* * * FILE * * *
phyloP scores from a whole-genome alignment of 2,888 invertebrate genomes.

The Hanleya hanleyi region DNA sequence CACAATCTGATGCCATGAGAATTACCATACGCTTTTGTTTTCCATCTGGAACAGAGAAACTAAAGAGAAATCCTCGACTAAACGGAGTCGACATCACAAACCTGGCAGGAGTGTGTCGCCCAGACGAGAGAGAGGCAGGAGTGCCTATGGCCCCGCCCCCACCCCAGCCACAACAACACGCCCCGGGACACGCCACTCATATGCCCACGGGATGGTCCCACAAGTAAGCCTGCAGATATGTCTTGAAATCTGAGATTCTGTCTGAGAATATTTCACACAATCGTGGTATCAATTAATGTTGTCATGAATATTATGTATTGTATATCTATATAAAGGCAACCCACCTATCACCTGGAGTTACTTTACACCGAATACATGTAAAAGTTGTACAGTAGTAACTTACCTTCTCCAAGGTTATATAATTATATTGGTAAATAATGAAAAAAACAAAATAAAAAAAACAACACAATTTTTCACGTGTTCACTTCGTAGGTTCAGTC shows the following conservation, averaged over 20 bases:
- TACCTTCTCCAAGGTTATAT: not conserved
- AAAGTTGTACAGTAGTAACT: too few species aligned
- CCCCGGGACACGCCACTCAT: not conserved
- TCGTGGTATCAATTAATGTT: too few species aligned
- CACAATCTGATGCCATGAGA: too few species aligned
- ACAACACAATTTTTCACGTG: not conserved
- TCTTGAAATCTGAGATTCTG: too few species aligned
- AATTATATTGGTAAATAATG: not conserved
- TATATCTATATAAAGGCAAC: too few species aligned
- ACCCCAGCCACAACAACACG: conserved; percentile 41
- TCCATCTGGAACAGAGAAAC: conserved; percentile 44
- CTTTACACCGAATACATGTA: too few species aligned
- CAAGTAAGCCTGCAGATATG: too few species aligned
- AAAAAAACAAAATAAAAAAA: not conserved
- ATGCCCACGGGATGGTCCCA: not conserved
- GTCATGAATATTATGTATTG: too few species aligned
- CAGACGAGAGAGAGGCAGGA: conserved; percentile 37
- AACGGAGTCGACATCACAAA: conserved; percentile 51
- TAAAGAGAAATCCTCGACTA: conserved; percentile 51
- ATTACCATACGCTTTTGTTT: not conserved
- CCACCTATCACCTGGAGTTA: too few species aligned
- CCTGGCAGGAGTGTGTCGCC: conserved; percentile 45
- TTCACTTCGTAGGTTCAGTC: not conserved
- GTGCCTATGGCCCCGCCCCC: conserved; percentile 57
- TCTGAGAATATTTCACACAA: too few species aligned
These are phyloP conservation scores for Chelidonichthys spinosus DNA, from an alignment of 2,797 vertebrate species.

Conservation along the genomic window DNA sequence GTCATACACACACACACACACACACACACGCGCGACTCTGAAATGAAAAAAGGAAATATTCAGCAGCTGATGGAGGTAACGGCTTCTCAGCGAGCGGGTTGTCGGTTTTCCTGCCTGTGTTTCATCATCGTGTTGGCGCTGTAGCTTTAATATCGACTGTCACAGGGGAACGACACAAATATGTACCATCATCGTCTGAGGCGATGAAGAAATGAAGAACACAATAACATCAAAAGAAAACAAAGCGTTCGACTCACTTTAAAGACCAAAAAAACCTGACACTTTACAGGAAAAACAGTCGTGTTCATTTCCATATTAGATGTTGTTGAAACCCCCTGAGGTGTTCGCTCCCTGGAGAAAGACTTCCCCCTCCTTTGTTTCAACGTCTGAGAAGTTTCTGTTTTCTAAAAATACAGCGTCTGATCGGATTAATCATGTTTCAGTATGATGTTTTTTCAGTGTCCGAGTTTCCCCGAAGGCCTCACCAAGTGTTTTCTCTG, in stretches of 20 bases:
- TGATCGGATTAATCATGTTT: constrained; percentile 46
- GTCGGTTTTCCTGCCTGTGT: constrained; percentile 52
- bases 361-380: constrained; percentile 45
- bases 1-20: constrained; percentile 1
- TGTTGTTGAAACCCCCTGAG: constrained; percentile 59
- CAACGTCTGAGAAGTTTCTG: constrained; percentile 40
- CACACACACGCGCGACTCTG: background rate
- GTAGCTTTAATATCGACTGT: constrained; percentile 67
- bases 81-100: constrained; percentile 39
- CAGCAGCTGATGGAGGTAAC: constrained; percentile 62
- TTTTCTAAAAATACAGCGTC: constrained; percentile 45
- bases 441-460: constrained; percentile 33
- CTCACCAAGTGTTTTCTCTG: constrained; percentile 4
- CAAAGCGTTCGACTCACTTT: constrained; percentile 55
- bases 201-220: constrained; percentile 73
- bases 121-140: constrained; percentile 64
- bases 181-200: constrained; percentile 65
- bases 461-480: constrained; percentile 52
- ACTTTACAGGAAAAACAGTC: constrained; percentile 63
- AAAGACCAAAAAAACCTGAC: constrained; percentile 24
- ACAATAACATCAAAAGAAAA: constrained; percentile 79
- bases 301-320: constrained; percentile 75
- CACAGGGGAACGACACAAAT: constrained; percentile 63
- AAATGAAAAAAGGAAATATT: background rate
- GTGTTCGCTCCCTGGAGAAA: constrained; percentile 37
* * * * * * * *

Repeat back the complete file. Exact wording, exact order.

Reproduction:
phyloP scores from a whole-genome alignment of 2,888 invertebrate genomes.

The Hanleya hanleyi region DNA sequence CACAATCTGATGCCATGAGAATTACCATACGCTTTTGTTTTCCATCTGGAACAGAGAAACTAAAGAGAAATCCTCGACTAAACGGAGTCGACATCACAAACCTGGCAGGAGTGTGTCGCCCAGACGAGAGAGAGGCAGGAGTGCCTATGGCCCCGCCCCCACCCCAGCCACAACAACACGCCCCGGGACACGCCACTCATATGCCCACGGGATGGTCCCACAAGTAAGCCTGCAGATATGTCTTGAAATCTGAGATTCTGTCTGAGAATATTTCACACAATCGTGGTATCAATTAATGTTGTCATGAATATTATGTATTGTATATCTATATAAAGGCAACCCACCTATCACCTGGAGTTACTTTACACCGAATACATGTAAAAGTTGTACAGTAGTAACTTACCTTCTCCAAGGTTATATAATTATATTGGTAAATAATGAAAAAAACAAAATAAAAAAAACAACACAATTTTTCACGTGTTCACTTCGTAGGTTCAGTC shows the following conservation, averaged over 20 bases:
- TACCTTCTCCAAGGTTATAT: not conserved
- AAAGTTGTACAGTAGTAACT: too few species aligned
- CCCCGGGACACGCCACTCAT: not conserved
- TCGTGGTATCAATTAATGTT: too few species aligned
- CACAATCTGATGCCATGAGA: too few species aligned
- ACAACACAATTTTTCACGTG: not conserved
- TCTTGAAATCTGAGATTCTG: too few species aligned
- AATTATATTGGTAAATAATG: not conserved
- TATATCTATATAAAGGCAAC: too few species aligned
- ACCCCAGCCACAACAACACG: conserved; percentile 41
- TCCATCTGGAACAGAGAAAC: conserved; percentile 44
- CTTTACACCGAATACATGTA: too few species aligned
- CAAGTAAGCCTGCAGATATG: too few species aligned
- AAAAAAACAAAATAAAAAAA: not conserved
- ATGCCCACGGGATGGTCCCA: not conserved
- GTCATGAATATTATGTATTG: too few species aligned
- CAGACGAGAGAGAGGCAGGA: conserved; percentile 37
- AACGGAGTCGACATCACAAA: conserved; percentile 51
- TAAAGAGAAATCCTCGACTA: conserved; percentile 51
- ATTACCATACGCTTTTGTTT: not conserved
- CCACCTATCACCTGGAGTTA: too few species aligned
- CCTGGCAGGAGTGTGTCGCC: conserved; percentile 45
- TTCACTTCGTAGGTTCAGTC: not conserved
- GTGCCTATGGCCCCGCCCCC: conserved; percentile 57
- TCTGAGAATATTTCACACAA: too few species aligned
These are phyloP conservation scores for Chelidonichthys spinosus DNA, from an alignment of 2,797 vertebrate species.

Conservation along the genomic window DNA sequence GTCATACACACACACACACACACACACACGCGCGACTCTGAAATGAAAAAAGGAAATATTCAGCAGCTGATGGAGGTAACGGCTTCTCAGCGAGCGGGTTGTCGGTTTTCCTGCCTGTGTTTCATCATCGTGTTGGCGCTGTAGCTTTAATATCGACTGTCACAGGGGAACGACACAAATATGTACCATCATCGTCTGAGGCGATGAAGAAATGAAGAACACAATAACATCAAAAGAAAACAAAGCGTTCGACTCACTTTAAAGACCAAAAAAACCTGACACTTTACAGGAAAAACAGTCGTGTTCATTTCCATATTAGATGTTGTTGAAACCCCCTGAGGTGTTCGCTCCCTGGAGAAAGACTTCCCCCTCCTTTGTTTCAACGTCTGAGAAGTTTCTGTTTTCTAAAAATACAGCGTCTGATCGGATTAATCATGTTTCAGTATGATGTTTTTTCAGTGTCCGAGTTTCCCCGAAGGCCTCACCAAGTGTTTTCTCTG, in stretches of 20 bases:
- TGATCGGATTAATCATGTTT: constrained; percentile 46
- GTCGGTTTTCCTGCCTGTGT: constrained; percentile 52
- bases 361-380: constrained; percentile 45
- bases 1-20: constrained; percentile 1
- TGTTGTTGAAACCCCCTGAG: constrained; percentile 59
- CAACGTCTGAGAAGTTTCTG: constrained; percentile 40
- CACACACACGCGCGACTCTG: background rate
- GTAGCTTTAATATCGACTGT: constrained; percentile 67
- bases 81-100: constrained; percentile 39
- CAGCAGCTGATGGAGGTAAC: constrained; percentile 62
- TTTTCTAAAAATACAGCGTC: constrained; percentile 45
- bases 441-460: constrained; percentile 33
- CTCACCAAGTGTTTTCTCTG: constrained; percentile 4
- CAAAGCGTTCGACTCACTTT: constrained; percentile 55
- bases 201-220: constrained; percentile 73
- bases 121-140: constrained; percentile 64
- bases 181-200: constrained; percentile 65
- bases 461-480: constrained; percentile 52
- ACTTTACAGGAAAAACAGTC: constrained; percentile 63
- AAAGACCAAAAAAACCTGAC: constrained; percentile 24
- ACAATAACATCAAAAGAAAA: constrained; percentile 79
- bases 301-320: constrained; percentile 75
- CACAGGGGAACGACACAAAT: constrained; percentile 63
- AAATGAAAAAAGGAAATATT: background rate
- GTGTTCGCTCCCTGGAGAAA: constrained; percentile 37